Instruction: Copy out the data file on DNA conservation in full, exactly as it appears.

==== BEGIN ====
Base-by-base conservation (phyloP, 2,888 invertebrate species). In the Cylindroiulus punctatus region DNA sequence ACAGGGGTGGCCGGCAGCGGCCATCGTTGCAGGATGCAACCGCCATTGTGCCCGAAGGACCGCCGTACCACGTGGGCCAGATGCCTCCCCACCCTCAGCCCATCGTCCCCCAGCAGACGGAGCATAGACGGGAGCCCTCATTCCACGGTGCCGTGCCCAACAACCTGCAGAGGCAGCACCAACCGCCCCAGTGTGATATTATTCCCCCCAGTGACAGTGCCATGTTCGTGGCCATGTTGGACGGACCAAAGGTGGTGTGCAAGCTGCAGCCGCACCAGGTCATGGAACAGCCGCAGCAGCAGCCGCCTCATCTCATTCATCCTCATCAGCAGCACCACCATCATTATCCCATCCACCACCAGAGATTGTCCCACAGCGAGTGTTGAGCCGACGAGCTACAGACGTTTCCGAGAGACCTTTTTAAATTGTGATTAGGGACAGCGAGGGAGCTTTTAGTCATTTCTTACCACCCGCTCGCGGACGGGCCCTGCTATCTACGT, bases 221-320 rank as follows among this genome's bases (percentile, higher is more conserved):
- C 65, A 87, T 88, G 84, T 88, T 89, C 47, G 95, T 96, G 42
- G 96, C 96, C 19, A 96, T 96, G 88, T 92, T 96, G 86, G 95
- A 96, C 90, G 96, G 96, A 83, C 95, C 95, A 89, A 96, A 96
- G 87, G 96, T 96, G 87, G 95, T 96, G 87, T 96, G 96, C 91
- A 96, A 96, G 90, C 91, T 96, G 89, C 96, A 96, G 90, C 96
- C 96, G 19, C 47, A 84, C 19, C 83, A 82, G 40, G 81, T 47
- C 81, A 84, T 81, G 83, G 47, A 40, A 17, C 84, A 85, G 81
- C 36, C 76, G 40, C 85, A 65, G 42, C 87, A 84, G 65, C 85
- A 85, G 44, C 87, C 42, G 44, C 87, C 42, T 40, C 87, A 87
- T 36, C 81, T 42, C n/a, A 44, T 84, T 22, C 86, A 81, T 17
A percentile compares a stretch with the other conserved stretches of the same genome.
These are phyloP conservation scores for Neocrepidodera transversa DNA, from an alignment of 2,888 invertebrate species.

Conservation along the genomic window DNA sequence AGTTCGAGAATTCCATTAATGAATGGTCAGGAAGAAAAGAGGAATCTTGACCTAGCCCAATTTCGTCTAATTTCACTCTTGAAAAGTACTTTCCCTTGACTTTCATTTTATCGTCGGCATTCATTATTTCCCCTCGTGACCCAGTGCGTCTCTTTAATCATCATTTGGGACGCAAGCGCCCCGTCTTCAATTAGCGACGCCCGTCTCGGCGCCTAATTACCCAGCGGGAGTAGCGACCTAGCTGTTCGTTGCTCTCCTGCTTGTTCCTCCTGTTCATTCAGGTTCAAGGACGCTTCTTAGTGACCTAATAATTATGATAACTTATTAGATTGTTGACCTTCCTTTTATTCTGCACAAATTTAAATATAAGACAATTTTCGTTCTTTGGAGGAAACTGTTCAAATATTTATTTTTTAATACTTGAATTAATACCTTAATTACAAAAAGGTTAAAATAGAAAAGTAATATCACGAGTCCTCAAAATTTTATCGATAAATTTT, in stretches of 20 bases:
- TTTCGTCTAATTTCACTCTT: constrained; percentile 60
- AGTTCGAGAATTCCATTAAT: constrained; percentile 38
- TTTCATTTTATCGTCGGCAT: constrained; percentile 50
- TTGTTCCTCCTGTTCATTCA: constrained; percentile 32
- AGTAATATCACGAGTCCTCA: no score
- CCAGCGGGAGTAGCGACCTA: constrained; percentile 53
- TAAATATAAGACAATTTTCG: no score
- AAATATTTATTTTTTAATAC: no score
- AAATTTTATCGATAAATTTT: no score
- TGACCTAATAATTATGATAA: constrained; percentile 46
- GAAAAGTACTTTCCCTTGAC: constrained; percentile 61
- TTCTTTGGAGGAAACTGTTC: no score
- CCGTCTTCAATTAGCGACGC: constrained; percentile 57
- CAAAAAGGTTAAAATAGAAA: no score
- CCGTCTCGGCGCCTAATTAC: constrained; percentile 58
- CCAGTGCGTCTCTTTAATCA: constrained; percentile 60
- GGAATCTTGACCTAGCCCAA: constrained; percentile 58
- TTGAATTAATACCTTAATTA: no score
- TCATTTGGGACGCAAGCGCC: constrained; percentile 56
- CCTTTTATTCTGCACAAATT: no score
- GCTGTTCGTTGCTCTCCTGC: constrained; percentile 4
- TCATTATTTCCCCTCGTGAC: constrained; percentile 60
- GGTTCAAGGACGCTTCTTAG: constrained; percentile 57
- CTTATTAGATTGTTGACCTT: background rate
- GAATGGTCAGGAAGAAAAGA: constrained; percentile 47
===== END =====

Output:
Base-by-base conservation (phyloP, 2,888 invertebrate species). In the Cylindroiulus punctatus region DNA sequence ACAGGGGTGGCCGGCAGCGGCCATCGTTGCAGGATGCAACCGCCATTGTGCCCGAAGGACCGCCGTACCACGTGGGCCAGATGCCTCCCCACCCTCAGCCCATCGTCCCCCAGCAGACGGAGCATAGACGGGAGCCCTCATTCCACGGTGCCGTGCCCAACAACCTGCAGAGGCAGCACCAACCGCCCCAGTGTGATATTATTCCCCCCAGTGACAGTGCCATGTTCGTGGCCATGTTGGACGGACCAAAGGTGGTGTGCAAGCTGCAGCCGCACCAGGTCATGGAACAGCCGCAGCAGCAGCCGCCTCATCTCATTCATCCTCATCAGCAGCACCACCATCATTATCCCATCCACCACCAGAGATTGTCCCACAGCGAGTGTTGAGCCGACGAGCTACAGACGTTTCCGAGAGACCTTTTTAAATTGTGATTAGGGACAGCGAGGGAGCTTTTAGTCATTTCTTACCACCCGCTCGCGGACGGGCCCTGCTATCTACGT, bases 221-320 rank as follows among this genome's bases (percentile, higher is more conserved):
- C 65, A 87, T 88, G 84, T 88, T 89, C 47, G 95, T 96, G 42
- G 96, C 96, C 19, A 96, T 96, G 88, T 92, T 96, G 86, G 95
- A 96, C 90, G 96, G 96, A 83, C 95, C 95, A 89, A 96, A 96
- G 87, G 96, T 96, G 87, G 95, T 96, G 87, T 96, G 96, C 91
- A 96, A 96, G 90, C 91, T 96, G 89, C 96, A 96, G 90, C 96
- C 96, G 19, C 47, A 84, C 19, C 83, A 82, G 40, G 81, T 47
- C 81, A 84, T 81, G 83, G 47, A 40, A 17, C 84, A 85, G 81
- C 36, C 76, G 40, C 85, A 65, G 42, C 87, A 84, G 65, C 85
- A 85, G 44, C 87, C 42, G 44, C 87, C 42, T 40, C 87, A 87
- T 36, C 81, T 42, C n/a, A 44, T 84, T 22, C 86, A 81, T 17
A percentile compares a stretch with the other conserved stretches of the same genome.
These are phyloP conservation scores for Neocrepidodera transversa DNA, from an alignment of 2,888 invertebrate species.

Conservation along the genomic window DNA sequence AGTTCGAGAATTCCATTAATGAATGGTCAGGAAGAAAAGAGGAATCTTGACCTAGCCCAATTTCGTCTAATTTCACTCTTGAAAAGTACTTTCCCTTGACTTTCATTTTATCGTCGGCATTCATTATTTCCCCTCGTGACCCAGTGCGTCTCTTTAATCATCATTTGGGACGCAAGCGCCCCGTCTTCAATTAGCGACGCCCGTCTCGGCGCCTAATTACCCAGCGGGAGTAGCGACCTAGCTGTTCGTTGCTCTCCTGCTTGTTCCTCCTGTTCATTCAGGTTCAAGGACGCTTCTTAGTGACCTAATAATTATGATAACTTATTAGATTGTTGACCTTCCTTTTATTCTGCACAAATTTAAATATAAGACAATTTTCGTTCTTTGGAGGAAACTGTTCAAATATTTATTTTTTAATACTTGAATTAATACCTTAATTACAAAAAGGTTAAAATAGAAAAGTAATATCACGAGTCCTCAAAATTTTATCGATAAATTTT, in stretches of 20 bases:
- TTTCGTCTAATTTCACTCTT: constrained; percentile 60
- AGTTCGAGAATTCCATTAAT: constrained; percentile 38
- TTTCATTTTATCGTCGGCAT: constrained; percentile 50
- TTGTTCCTCCTGTTCATTCA: constrained; percentile 32
- AGTAATATCACGAGTCCTCA: no score
- CCAGCGGGAGTAGCGACCTA: constrained; percentile 53
- TAAATATAAGACAATTTTCG: no score
- AAATATTTATTTTTTAATAC: no score
- AAATTTTATCGATAAATTTT: no score
- TGACCTAATAATTATGATAA: constrained; percentile 46
- GAAAAGTACTTTCCCTTGAC: constrained; percentile 61
- TTCTTTGGAGGAAACTGTTC: no score
- CCGTCTTCAATTAGCGACGC: constrained; percentile 57
- CAAAAAGGTTAAAATAGAAA: no score
- CCGTCTCGGCGCCTAATTAC: constrained; percentile 58
- CCAGTGCGTCTCTTTAATCA: constrained; percentile 60
- GGAATCTTGACCTAGCCCAA: constrained; percentile 58
- TTGAATTAATACCTTAATTA: no score
- TCATTTGGGACGCAAGCGCC: constrained; percentile 56
- CCTTTTATTCTGCACAAATT: no score
- GCTGTTCGTTGCTCTCCTGC: constrained; percentile 4
- TCATTATTTCCCCTCGTGAC: constrained; percentile 60
- GGTTCAAGGACGCTTCTTAG: constrained; percentile 57
- CTTATTAGATTGTTGACCTT: background rate
- GAATGGTCAGGAAGAAAAGA: constrained; percentile 47